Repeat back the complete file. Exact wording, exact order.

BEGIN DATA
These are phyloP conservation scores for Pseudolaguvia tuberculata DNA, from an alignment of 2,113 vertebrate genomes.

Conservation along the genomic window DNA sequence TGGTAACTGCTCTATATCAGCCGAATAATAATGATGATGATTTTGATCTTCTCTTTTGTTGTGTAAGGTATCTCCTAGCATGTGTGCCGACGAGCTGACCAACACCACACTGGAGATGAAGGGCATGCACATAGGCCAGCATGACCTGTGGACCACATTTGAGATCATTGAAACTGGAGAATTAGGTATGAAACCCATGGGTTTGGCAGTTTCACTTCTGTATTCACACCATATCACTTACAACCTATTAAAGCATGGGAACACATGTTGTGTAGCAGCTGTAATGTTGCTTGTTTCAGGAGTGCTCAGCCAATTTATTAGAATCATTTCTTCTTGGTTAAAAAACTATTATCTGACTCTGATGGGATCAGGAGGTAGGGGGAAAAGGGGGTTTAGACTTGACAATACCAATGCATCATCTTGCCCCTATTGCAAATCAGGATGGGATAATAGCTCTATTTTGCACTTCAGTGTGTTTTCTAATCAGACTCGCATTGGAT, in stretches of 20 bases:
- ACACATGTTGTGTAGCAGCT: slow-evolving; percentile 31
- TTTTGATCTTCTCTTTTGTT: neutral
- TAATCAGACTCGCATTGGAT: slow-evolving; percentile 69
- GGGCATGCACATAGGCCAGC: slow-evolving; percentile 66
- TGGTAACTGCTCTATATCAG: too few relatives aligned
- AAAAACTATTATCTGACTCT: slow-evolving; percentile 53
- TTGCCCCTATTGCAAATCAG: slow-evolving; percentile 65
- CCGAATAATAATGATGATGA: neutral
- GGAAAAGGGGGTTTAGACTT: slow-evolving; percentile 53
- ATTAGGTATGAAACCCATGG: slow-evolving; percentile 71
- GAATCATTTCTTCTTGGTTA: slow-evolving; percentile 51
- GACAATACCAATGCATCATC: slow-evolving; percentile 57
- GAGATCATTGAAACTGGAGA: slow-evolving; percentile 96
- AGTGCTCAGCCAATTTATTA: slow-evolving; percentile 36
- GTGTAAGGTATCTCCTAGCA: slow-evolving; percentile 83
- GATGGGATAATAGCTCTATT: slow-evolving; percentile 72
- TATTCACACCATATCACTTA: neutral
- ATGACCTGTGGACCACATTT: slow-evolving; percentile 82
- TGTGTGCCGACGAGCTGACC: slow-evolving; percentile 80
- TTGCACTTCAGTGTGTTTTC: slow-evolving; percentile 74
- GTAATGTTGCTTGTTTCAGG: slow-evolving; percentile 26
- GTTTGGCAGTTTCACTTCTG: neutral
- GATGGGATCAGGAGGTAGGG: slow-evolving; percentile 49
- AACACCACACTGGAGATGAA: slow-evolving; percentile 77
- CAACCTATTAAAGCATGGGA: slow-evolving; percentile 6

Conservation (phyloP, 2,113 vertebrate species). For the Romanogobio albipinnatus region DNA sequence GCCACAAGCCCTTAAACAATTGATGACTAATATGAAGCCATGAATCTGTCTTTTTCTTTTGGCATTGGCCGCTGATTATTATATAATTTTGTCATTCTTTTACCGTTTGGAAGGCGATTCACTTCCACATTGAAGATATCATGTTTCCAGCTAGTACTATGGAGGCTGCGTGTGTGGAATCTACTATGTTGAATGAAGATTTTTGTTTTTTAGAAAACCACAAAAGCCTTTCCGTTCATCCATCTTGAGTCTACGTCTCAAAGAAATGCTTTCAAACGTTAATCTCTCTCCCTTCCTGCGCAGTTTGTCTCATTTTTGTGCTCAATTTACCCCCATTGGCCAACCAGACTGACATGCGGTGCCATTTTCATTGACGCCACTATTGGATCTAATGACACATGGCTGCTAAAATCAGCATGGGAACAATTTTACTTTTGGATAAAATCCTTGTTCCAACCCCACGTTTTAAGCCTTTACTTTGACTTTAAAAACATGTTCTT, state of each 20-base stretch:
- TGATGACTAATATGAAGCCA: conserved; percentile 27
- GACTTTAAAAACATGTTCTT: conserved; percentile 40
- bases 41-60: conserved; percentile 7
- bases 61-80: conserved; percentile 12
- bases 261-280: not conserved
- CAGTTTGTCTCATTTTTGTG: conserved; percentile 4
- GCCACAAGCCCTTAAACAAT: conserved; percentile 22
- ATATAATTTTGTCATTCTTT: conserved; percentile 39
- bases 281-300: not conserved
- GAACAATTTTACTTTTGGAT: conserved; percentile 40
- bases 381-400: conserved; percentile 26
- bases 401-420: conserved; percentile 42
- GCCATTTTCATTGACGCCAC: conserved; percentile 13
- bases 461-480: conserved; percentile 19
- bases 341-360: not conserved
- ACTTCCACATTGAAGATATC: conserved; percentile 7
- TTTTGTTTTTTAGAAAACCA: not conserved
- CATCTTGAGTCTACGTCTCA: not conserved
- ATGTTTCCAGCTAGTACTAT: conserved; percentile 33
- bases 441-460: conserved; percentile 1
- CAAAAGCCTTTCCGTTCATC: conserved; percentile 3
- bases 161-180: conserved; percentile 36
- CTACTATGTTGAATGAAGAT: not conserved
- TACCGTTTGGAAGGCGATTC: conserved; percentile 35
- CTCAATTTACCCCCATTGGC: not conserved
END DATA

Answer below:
These are phyloP conservation scores for Pseudolaguvia tuberculata DNA, from an alignment of 2,113 vertebrate genomes.

Conservation along the genomic window DNA sequence TGGTAACTGCTCTATATCAGCCGAATAATAATGATGATGATTTTGATCTTCTCTTTTGTTGTGTAAGGTATCTCCTAGCATGTGTGCCGACGAGCTGACCAACACCACACTGGAGATGAAGGGCATGCACATAGGCCAGCATGACCTGTGGACCACATTTGAGATCATTGAAACTGGAGAATTAGGTATGAAACCCATGGGTTTGGCAGTTTCACTTCTGTATTCACACCATATCACTTACAACCTATTAAAGCATGGGAACACATGTTGTGTAGCAGCTGTAATGTTGCTTGTTTCAGGAGTGCTCAGCCAATTTATTAGAATCATTTCTTCTTGGTTAAAAAACTATTATCTGACTCTGATGGGATCAGGAGGTAGGGGGAAAAGGGGGTTTAGACTTGACAATACCAATGCATCATCTTGCCCCTATTGCAAATCAGGATGGGATAATAGCTCTATTTTGCACTTCAGTGTGTTTTCTAATCAGACTCGCATTGGAT, in stretches of 20 bases:
- ACACATGTTGTGTAGCAGCT: slow-evolving; percentile 31
- TTTTGATCTTCTCTTTTGTT: neutral
- TAATCAGACTCGCATTGGAT: slow-evolving; percentile 69
- GGGCATGCACATAGGCCAGC: slow-evolving; percentile 66
- TGGTAACTGCTCTATATCAG: too few relatives aligned
- AAAAACTATTATCTGACTCT: slow-evolving; percentile 53
- TTGCCCCTATTGCAAATCAG: slow-evolving; percentile 65
- CCGAATAATAATGATGATGA: neutral
- GGAAAAGGGGGTTTAGACTT: slow-evolving; percentile 53
- ATTAGGTATGAAACCCATGG: slow-evolving; percentile 71
- GAATCATTTCTTCTTGGTTA: slow-evolving; percentile 51
- GACAATACCAATGCATCATC: slow-evolving; percentile 57
- GAGATCATTGAAACTGGAGA: slow-evolving; percentile 96
- AGTGCTCAGCCAATTTATTA: slow-evolving; percentile 36
- GTGTAAGGTATCTCCTAGCA: slow-evolving; percentile 83
- GATGGGATAATAGCTCTATT: slow-evolving; percentile 72
- TATTCACACCATATCACTTA: neutral
- ATGACCTGTGGACCACATTT: slow-evolving; percentile 82
- TGTGTGCCGACGAGCTGACC: slow-evolving; percentile 80
- TTGCACTTCAGTGTGTTTTC: slow-evolving; percentile 74
- GTAATGTTGCTTGTTTCAGG: slow-evolving; percentile 26
- GTTTGGCAGTTTCACTTCTG: neutral
- GATGGGATCAGGAGGTAGGG: slow-evolving; percentile 49
- AACACCACACTGGAGATGAA: slow-evolving; percentile 77
- CAACCTATTAAAGCATGGGA: slow-evolving; percentile 6

Conservation (phyloP, 2,113 vertebrate species). For the Romanogobio albipinnatus region DNA sequence GCCACAAGCCCTTAAACAATTGATGACTAATATGAAGCCATGAATCTGTCTTTTTCTTTTGGCATTGGCCGCTGATTATTATATAATTTTGTCATTCTTTTACCGTTTGGAAGGCGATTCACTTCCACATTGAAGATATCATGTTTCCAGCTAGTACTATGGAGGCTGCGTGTGTGGAATCTACTATGTTGAATGAAGATTTTTGTTTTTTAGAAAACCACAAAAGCCTTTCCGTTCATCCATCTTGAGTCTACGTCTCAAAGAAATGCTTTCAAACGTTAATCTCTCTCCCTTCCTGCGCAGTTTGTCTCATTTTTGTGCTCAATTTACCCCCATTGGCCAACCAGACTGACATGCGGTGCCATTTTCATTGACGCCACTATTGGATCTAATGACACATGGCTGCTAAAATCAGCATGGGAACAATTTTACTTTTGGATAAAATCCTTGTTCCAACCCCACGTTTTAAGCCTTTACTTTGACTTTAAAAACATGTTCTT, state of each 20-base stretch:
- TGATGACTAATATGAAGCCA: conserved; percentile 27
- GACTTTAAAAACATGTTCTT: conserved; percentile 40
- bases 41-60: conserved; percentile 7
- bases 61-80: conserved; percentile 12
- bases 261-280: not conserved
- CAGTTTGTCTCATTTTTGTG: conserved; percentile 4
- GCCACAAGCCCTTAAACAAT: conserved; percentile 22
- ATATAATTTTGTCATTCTTT: conserved; percentile 39
- bases 281-300: not conserved
- GAACAATTTTACTTTTGGAT: conserved; percentile 40
- bases 381-400: conserved; percentile 26
- bases 401-420: conserved; percentile 42
- GCCATTTTCATTGACGCCAC: conserved; percentile 13
- bases 461-480: conserved; percentile 19
- bases 341-360: not conserved
- ACTTCCACATTGAAGATATC: conserved; percentile 7
- TTTTGTTTTTTAGAAAACCA: not conserved
- CATCTTGAGTCTACGTCTCA: not conserved
- ATGTTTCCAGCTAGTACTAT: conserved; percentile 33
- bases 441-460: conserved; percentile 1
- CAAAAGCCTTTCCGTTCATC: conserved; percentile 3
- bases 161-180: conserved; percentile 36
- CTACTATGTTGAATGAAGAT: not conserved
- TACCGTTTGGAAGGCGATTC: conserved; percentile 35
- CTCAATTTACCCCCATTGGC: not conserved